Remember pengovsky’s rant on how the culture porfolio is almost always an afterthought during government forming in Muddy Hollows? Well, guess what. Turns out Dejan Prešiček (Team Social Democrats) who runs the culture portfolio is seeing his political career hang by a thread due to allegations that include – does this sound familiar? – misuse of a government vehicle.
In fact, the allegations are far more serious than that and include accusations of workplace harassment, mobbing and abuse of office by both the minister and his state secretary. Which is quite an achievement for someone who has only been in office six, nay, five months.
Several employees at the ministry (some anonymously, others publicly) have gone on record saying Prešiček was prone to mobbing and harassment and allegations were made that his behaviour played a role in a recent suicide of a ministry courier/driver.
It was this latter part that initially got the ball rolling when started circulating the media underbelly and while Prešiček strenuously denied him or his behaviour played any role in this sad event, other allegations have surfaced since (see above) that are likely to put his tenure as minister of culture in past tense.
This much was obvious when leader of Social Democrats Dejan Židan vehemently dismissed allegations about mobbing and any connection to the suicide, but nevertheless basically threw Prešiček under the bus saying that if PM Šarec deems the transgressions neither the party nor the minister himself will oppose his demission.
The fact that Židan put up virtually no resistance was mildly shocking. Usually, the modus operandi in situations like this is to fight for the (wo)man in question tooth-and-nail, with the aim of limiting the fallout or at least squeeze out some sort of a concession from the rest of the coalition.
This time around, however, there were no such suggestions. At least not publicly. And for good reason.
Even assuming that Prešiček is being falsely accused of mobbing and harassment, there is enough of what he admitted to doing or had difficulties explaining, that PM Šarec will seriously consider getting rid of him.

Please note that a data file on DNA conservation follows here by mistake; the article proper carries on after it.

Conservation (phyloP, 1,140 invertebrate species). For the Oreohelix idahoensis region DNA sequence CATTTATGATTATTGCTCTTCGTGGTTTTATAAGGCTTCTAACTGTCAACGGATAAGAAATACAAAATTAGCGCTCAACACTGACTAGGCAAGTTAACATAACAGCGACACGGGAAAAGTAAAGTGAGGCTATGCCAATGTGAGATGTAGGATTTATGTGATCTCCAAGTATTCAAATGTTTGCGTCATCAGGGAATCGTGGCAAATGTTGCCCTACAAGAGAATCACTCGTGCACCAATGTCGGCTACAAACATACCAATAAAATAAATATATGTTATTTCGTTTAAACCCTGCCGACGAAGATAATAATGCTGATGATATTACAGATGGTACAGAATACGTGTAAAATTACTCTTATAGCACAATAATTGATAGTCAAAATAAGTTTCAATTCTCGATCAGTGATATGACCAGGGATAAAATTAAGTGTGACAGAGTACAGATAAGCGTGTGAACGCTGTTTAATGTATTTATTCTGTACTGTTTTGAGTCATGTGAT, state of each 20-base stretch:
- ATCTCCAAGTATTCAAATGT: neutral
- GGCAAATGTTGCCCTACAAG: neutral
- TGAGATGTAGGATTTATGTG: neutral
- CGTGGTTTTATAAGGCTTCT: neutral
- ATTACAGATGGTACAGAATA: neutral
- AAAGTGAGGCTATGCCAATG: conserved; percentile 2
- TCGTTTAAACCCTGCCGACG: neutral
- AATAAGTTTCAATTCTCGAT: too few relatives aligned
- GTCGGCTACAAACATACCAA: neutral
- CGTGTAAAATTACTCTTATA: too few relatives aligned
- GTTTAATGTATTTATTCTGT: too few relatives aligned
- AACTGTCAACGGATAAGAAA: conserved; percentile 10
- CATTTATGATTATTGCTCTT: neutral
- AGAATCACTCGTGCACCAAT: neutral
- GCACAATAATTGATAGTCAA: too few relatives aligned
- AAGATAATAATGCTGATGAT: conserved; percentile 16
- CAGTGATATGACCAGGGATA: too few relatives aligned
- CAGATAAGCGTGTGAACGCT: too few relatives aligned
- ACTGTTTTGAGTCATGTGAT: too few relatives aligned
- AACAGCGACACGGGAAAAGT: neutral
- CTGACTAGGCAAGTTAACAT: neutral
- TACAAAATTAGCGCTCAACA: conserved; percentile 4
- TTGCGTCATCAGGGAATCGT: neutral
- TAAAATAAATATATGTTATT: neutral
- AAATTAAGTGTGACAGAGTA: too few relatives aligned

Be it use of government car to shuttle around family members, having the driver drop off his teaching tools at the conservatorium (yes, MPs and minsters in Slovenia can continue with their teaching jobs while in office, albeit in a limited scope; it’s weird, I know), or having an employee rush a procedure at the behest of the Russian ambassador, there seem to be enough transgressions accumulated that PM Šarec shouldn’t really have a problem with pulling the plug on Dejan Prešiček. Especially if he is to maintain the standard he set with Marko Bandelli of SAB
And therein lies the second reason minister of culture is close to going back to teaching full-time.
When the story broke out of the tabloid confines into the mainstream media (admittedly, a thin line these days) Alenka Bratušek of SAB lost no time in noting that she expects Šarec to hold everyone to the same standard. Translation: since she was forced to take care of Bandelli (and pull the trigger herself, so to speak) she expected no less from SD.
Curiously, the SD obliged.
Whether it was the fact that Prešiček is not really a political heavyweight and was easy to sacrifice, or the awkwardness of Dejan Židan indulging in some misuse of government vehicle of his own, or simply the continuing need of SD to stay close to government coffers, the party leadership decided that fighting over Prešiček is simply not worth rocking the coalition boat. Židan even said as much when he stated that whatever Šarec decides to do about Prešiček, the SD will remain a coalition partner.